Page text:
By the way…NOT teaching religion with public funds, is not force feeding Atheism down someone’s throat.

    I admit that China is not the utopia of democracy, but on this…not teaching religion in school, and not making any exceptions for religion is what I favor in a diverse society.

  • Pingback: ‘Banned’ Ramadan for Uighur Muslims | Islamophobia Today eNewspaper()

  • Reynardine

    If you are maintaining that this entire account is a fabrication, give sources and links.

  • Nur Alia binti Ahmad

    and, it is a lie….exactly what I said.

    I have nothing against the Uyghers, I DO have something against teaching religion…ANY religion with the people’s money.

    However, I do wish the Chinese government would free them and let them be whatever they want without Chinese influence. If they don’t want to be Chinese, then don’t force them.

  • Yausari

    What are they gonna do, punish people for not eating? That’s just stupid. Why do they waste their time on things that have 0 threat

  • Reynardine

    This is not at school. Forbidding minor students to fast is one thing: hungry kids don’t learn well. But, had you been attending to the actual narrative, these are students on summer vacation. Whole blocks of families are subjected to collective punishment if anyone in the group is caught in a religious observance. This is culturecide. Have you got something against Uighurs? That’s your problem.

  • Amie

    Sad. I hope Allah SWT helps these Muslims, gives them strength and allows them to fast. Unfortunately, some Muslims do similar things to non-Muslims. For example, in Saudi Arabia it is illegal to be anything but a Muslim.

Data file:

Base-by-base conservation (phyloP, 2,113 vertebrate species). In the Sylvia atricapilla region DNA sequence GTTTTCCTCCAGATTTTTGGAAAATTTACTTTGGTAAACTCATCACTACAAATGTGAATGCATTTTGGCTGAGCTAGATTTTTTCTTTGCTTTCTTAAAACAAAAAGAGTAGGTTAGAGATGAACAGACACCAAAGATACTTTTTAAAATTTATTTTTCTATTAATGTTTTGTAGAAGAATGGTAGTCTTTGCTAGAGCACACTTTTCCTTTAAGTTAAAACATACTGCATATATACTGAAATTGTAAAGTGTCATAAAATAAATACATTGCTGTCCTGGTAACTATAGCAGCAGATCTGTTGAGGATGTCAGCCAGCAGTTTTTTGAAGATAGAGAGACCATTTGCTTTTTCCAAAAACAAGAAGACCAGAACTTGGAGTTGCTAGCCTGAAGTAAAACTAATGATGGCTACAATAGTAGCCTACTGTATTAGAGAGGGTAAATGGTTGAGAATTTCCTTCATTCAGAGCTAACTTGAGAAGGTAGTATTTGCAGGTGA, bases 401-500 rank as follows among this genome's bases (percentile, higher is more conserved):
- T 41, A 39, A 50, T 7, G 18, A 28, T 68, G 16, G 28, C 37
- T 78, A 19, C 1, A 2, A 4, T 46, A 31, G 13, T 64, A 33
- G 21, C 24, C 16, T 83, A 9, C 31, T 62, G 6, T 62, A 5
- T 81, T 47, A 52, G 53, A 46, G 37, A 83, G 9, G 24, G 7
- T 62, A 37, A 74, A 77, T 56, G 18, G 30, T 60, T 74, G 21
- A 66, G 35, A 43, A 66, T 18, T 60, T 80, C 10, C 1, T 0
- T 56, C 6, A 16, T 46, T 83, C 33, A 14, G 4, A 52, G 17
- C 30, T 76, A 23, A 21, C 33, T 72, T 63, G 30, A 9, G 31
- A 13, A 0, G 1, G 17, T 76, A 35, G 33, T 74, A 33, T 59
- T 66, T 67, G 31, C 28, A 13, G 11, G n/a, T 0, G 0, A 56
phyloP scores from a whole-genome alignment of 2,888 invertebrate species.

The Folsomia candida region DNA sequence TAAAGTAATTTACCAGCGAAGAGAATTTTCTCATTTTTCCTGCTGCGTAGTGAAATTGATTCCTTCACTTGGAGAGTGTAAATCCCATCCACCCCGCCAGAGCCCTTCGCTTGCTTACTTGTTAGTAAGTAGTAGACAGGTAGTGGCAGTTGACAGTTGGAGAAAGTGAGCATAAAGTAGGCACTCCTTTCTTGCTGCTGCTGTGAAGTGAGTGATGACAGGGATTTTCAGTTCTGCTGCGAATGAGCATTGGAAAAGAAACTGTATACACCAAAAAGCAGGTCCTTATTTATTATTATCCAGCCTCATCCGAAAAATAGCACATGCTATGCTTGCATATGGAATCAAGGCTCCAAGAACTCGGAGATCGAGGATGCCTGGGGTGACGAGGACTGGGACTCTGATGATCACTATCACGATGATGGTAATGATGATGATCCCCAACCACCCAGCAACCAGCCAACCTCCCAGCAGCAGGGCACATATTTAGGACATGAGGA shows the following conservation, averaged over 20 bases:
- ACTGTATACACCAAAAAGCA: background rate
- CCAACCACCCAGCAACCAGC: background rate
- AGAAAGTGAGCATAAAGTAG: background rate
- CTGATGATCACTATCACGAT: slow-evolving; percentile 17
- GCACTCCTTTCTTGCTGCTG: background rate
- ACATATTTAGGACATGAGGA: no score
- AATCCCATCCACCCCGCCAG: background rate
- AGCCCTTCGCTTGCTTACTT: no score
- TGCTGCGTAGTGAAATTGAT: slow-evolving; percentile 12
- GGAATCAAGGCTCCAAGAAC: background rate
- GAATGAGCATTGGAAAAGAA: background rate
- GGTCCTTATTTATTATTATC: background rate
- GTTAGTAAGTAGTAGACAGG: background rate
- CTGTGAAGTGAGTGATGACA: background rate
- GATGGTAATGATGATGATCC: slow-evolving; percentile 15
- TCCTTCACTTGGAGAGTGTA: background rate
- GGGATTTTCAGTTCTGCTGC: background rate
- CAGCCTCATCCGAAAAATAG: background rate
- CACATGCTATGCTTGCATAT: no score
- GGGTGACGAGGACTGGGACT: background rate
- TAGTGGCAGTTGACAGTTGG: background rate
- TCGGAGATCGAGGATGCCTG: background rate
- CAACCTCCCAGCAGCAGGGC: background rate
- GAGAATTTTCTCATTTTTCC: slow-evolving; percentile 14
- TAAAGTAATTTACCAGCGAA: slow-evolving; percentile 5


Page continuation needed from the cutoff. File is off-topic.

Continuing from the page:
• Nur Alia binti Ahmad

    This article is miswritten.

    It has always been Chinese policy to not let practice of ANY religion at ANY public school. This is not something new. Fasting for religious purposes, any expression of prayer is simply not allowed, and has never been ANYWHERE in China.

    The children are punished just as any truant child would be for breaking the rules at school, No child is forced to eat at school, but will be sanctioned if the child, or his parents claim he or she is not eating for religious purposes.

    Unfortunatly, this is purposeful misinformation by the Uygher seperatists who are trying to gain ‘sympathy’ for their pleas to be separate from China.

    NO religious holidays are recognized publicly in China.

    The riots this article is implying are ‘religious’ are actually because Uygher people do not concider themselves Chinese. They have there own language and culture, and want to be separate from China and sometimes cause conflict with the Chinese authorities.

  • Reynardine

    Not even the police.

  • Tanveer Khan

    Police states. Who needs them?

  • Reynardine

    Unfortunately, no one can exercise jurisdiction over China, even though that is considered a violation of international human rights standards. China is one of a handful of countries that can pick its nose at those (and we, I fear, are another). They are also contemplating tearing down the great city of Lhasa and replacing it with some grotty mall/amusement park. To show that resistance, you know, is futile…

  • Razainc_aka_BigBoss

    This is the reality of police states

  • mindy1

    How can they do that, that should be illegal 🙁